At age 17, former Sheffield High School football player Raylan Winston was involved in a car accident that resulted in a traumatic brain injury and spinal cord injury. He has since applied the “never give up” mindset that served him well on the gridiron to his physical and occupational therapy rehabilitation at Children’s of Alabama.
“I had been a football player my whole life, but then I had the car wreck and I had to change my plans.” Raylan said. “But I’m still an athlete in my mind and in my heart.”
Since January 2019, Raylan has been part of Children’s Robotics and Mobility Program (RAMP), which is designed to help increase strength, mobility and functional skills in children and adolescents with physical impairment. RAMP’s technology-assisted therapies enable patients to practice movements and activities that they may otherwise be unable to perform.
Raylan looks forward to using the Ekso Robotic Exoskeleton during his biweekly appointments. The exoskeleton, or wearable robot, uses motors and sensors that help a child or adolescent to walk with an efficient, repetitive gait pattern, helping the body re-learn proper step pattern and weight shifts. The exoskeleton can provide therapists with immediate feedback from each step the patient takes, showing how much work the machine is doing versus how much work the child is doing. During one Tuesday morning appointment, Raylan’s face beamed with pride as his therapists informed him he was doing most of the work on his own while in the exoskeleton. Every step Raylan takes is a step toward his hopeful future. Like the most attuned athletes, he listens to his body. He has regained some feeling in his legs and hips, and notes his right leg is stronger than his left. He concentrates on his posture as he walks laps around the rehabilitation room, keeping his head lifted and hips tucked.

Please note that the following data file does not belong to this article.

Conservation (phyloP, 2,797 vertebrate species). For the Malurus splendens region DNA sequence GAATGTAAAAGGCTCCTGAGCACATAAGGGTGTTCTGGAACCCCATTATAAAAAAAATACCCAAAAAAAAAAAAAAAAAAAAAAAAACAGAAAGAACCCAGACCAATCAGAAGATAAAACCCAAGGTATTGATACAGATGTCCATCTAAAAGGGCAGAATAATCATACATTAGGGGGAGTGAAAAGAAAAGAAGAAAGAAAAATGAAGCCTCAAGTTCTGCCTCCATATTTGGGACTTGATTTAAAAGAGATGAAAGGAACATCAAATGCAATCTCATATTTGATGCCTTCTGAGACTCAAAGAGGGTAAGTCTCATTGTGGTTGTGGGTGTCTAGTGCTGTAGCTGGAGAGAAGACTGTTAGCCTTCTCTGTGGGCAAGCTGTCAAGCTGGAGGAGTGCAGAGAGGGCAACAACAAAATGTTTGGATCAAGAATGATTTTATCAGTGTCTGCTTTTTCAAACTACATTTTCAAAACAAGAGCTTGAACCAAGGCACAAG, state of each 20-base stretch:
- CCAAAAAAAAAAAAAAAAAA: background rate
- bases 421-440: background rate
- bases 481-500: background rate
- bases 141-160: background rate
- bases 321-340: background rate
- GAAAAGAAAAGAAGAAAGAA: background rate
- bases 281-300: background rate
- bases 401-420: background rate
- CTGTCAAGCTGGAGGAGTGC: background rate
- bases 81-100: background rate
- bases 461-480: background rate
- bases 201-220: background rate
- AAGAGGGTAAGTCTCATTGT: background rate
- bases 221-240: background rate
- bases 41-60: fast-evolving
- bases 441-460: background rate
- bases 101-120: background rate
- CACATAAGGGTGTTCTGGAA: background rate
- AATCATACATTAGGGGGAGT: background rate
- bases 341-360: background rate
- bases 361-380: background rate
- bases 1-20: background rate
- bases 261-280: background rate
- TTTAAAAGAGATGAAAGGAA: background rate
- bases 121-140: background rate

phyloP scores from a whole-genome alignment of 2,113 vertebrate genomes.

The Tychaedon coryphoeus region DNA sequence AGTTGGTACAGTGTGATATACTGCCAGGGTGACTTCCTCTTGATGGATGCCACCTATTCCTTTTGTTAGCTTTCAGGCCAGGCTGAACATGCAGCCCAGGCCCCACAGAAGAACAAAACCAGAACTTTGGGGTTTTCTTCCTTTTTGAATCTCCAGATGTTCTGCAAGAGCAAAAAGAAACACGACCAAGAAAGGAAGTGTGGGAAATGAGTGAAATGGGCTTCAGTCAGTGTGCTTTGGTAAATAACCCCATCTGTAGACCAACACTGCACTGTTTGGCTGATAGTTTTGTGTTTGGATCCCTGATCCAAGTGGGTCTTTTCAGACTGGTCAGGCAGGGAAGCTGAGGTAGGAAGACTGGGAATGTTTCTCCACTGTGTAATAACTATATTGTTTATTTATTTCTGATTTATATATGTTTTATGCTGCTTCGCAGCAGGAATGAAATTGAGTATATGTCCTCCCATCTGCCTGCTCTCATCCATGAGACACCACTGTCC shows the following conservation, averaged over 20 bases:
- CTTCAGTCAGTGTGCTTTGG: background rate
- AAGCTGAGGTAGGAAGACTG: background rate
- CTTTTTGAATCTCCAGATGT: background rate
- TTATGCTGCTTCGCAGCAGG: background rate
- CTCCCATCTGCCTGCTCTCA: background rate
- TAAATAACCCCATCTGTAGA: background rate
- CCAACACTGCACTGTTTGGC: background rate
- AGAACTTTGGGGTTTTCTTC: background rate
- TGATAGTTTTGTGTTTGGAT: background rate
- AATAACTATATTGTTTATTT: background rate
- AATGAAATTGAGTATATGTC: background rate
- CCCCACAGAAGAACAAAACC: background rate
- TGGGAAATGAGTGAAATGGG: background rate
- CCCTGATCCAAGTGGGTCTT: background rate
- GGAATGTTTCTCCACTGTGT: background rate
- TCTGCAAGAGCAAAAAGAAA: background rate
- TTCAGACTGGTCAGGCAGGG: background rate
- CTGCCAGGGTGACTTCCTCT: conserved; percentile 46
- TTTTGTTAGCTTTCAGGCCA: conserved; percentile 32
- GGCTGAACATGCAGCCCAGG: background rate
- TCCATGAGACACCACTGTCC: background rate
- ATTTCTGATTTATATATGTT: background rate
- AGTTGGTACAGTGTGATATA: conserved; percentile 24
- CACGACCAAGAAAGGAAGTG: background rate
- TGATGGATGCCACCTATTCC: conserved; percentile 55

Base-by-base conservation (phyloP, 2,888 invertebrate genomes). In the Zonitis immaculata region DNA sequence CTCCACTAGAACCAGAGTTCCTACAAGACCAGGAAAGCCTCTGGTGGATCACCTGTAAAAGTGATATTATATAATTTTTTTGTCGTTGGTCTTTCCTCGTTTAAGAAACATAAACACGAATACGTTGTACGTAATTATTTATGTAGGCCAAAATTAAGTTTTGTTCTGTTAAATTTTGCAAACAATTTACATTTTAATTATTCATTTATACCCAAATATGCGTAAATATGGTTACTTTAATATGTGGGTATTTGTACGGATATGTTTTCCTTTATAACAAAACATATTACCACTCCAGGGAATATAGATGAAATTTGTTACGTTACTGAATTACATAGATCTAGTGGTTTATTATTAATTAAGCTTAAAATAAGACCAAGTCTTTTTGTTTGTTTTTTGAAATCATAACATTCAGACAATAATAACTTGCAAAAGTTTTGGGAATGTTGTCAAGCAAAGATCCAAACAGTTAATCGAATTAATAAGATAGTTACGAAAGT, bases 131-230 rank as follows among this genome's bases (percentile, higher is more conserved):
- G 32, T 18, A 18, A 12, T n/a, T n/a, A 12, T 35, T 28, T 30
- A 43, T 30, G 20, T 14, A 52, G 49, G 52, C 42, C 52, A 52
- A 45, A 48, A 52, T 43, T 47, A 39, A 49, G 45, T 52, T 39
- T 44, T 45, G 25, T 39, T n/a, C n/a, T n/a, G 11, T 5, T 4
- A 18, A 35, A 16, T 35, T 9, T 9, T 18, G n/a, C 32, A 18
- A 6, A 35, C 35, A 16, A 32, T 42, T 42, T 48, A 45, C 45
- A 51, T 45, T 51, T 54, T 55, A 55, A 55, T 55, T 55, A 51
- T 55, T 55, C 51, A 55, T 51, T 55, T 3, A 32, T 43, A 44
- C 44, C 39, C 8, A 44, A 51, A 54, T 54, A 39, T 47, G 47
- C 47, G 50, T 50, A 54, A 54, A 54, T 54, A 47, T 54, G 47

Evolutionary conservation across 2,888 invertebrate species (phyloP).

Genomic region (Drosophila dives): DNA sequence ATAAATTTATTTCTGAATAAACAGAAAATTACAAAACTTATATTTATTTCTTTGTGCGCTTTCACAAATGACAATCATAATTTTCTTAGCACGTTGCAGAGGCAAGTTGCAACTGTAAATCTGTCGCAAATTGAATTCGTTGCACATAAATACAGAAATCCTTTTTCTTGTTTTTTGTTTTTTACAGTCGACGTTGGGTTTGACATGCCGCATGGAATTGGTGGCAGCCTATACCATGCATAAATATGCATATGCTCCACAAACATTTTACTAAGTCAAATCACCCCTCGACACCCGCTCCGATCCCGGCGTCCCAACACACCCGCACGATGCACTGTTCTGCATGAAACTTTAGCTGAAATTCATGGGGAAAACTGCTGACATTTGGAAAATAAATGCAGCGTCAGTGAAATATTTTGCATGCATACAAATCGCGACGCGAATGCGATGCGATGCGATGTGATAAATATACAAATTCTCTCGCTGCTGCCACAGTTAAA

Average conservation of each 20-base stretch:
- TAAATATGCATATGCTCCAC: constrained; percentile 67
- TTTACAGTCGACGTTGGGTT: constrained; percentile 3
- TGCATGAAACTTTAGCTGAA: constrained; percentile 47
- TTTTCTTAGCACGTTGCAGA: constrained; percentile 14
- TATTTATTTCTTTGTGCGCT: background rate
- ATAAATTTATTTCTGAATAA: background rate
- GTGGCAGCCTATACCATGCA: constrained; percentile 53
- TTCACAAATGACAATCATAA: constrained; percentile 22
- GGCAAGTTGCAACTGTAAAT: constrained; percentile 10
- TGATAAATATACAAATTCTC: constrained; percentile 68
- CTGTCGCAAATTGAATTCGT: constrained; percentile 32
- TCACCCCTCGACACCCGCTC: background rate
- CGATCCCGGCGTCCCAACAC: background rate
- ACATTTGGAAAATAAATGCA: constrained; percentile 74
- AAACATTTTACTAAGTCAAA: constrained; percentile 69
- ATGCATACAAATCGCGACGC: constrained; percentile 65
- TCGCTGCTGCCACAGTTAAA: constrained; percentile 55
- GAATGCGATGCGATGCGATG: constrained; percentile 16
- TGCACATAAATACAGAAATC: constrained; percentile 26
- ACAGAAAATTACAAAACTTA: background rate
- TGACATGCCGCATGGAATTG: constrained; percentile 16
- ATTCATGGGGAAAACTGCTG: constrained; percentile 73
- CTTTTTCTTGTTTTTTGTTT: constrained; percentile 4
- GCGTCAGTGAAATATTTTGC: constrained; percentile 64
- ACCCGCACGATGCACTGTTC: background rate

“I couldn’t always feel my legs like I can now. It gives me a lot of hope and a lot more motivation,” Raylan said. “Some days you’re down and you think you’ll never make it, but seeing the exoskeleton and feeling the movement … It makes me want to work harder.”